Refactoring Fundamentals - Notes 01
Why Should You Refactor?
- Improves Design and Readability
- Will uncover mistakes and reveal defects.
- Rereading code is important.
- It keeps technical debt low.
- Originally coined by Ward Cunningham in the ’90s:
Shipping first time code is like going into debt. A little debt speeds development so long as it is paid back promptly with a rewrite [refactoring]… The danger occurs when the debt is not repaid. Every minute spent on not-quite-right code counts as interest on that debt. Entire engineering organizations can be brought to a standstill under the debt load of an unconsolidated implementation. -Ward
When Should You Refactor?
- Shutting down progress completely to refactor should be avoided
- This will lead to the same negative pattern in the future.
- If a part of the system is causing you pain.
- When it will make implementing a new function easier.
- TDD Red-Green-Refactor
- As part of the process of fixing bugs.
- As part of code reviews. Pair programing.
When Should You Not Refactor?
- Massive Technical Debt:
- Declare Technical Bankruptcy, Rewrite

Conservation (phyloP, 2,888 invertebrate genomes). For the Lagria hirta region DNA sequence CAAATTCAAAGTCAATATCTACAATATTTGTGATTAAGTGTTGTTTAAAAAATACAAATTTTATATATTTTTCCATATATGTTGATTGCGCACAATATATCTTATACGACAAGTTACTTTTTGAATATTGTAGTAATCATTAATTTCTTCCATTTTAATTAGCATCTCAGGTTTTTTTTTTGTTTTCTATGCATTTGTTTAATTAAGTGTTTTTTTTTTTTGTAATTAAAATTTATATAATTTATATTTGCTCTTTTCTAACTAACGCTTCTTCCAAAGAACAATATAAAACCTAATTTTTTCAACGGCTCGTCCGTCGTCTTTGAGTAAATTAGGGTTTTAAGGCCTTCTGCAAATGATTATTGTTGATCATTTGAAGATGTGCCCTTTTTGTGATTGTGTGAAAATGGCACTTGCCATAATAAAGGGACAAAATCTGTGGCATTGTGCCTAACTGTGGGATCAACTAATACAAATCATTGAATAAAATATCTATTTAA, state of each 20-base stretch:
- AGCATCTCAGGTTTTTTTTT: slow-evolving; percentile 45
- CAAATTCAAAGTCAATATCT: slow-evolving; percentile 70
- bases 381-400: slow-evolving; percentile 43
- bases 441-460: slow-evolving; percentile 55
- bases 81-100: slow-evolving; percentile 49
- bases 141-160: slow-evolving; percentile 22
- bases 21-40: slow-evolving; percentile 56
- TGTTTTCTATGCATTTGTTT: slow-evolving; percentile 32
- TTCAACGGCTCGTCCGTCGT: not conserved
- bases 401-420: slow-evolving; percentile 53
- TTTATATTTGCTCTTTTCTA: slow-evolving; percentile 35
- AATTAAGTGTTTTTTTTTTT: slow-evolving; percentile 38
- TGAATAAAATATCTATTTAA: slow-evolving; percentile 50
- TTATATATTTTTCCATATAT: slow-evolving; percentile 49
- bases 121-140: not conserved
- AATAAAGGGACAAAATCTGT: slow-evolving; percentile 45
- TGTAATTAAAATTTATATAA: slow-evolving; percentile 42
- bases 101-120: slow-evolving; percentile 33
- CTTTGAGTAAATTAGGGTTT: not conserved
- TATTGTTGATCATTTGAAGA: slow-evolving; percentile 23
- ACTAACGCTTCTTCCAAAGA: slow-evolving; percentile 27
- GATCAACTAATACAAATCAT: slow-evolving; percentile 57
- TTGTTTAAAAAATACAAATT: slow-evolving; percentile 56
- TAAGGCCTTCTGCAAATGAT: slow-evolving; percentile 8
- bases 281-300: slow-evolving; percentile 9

- Current Code is not working
- This can lead down a rabbit hole.
- TDD insists only refactor while all tests green.
- Imminent Deadline
- Accept the technical debt, Repay later
Other than when you are very close to a deadline, however, you should not put off refactoring because you haven’t got time. Experience with several projects has shown that a bout of refactoring results in increased productivity. Not having enough time usually is a sign that you need to do some refactoring. - Martin Fowler
- Keep it simple
- Keep it DRY (Don’t Repeat Yourself)
- Make it Expressive
- Strive for self-documenting code
- Reduce Overall Code
- Unless it would make it less expressive or more complex
- Avoid cryptic, terse code.
Kent Beck’s Rules of Simple Design
(in priority order)
- Run all the tests (successfully)
- Contain no duplicate code
- Express all the ideas the author wants to express
- Minimize classes and methods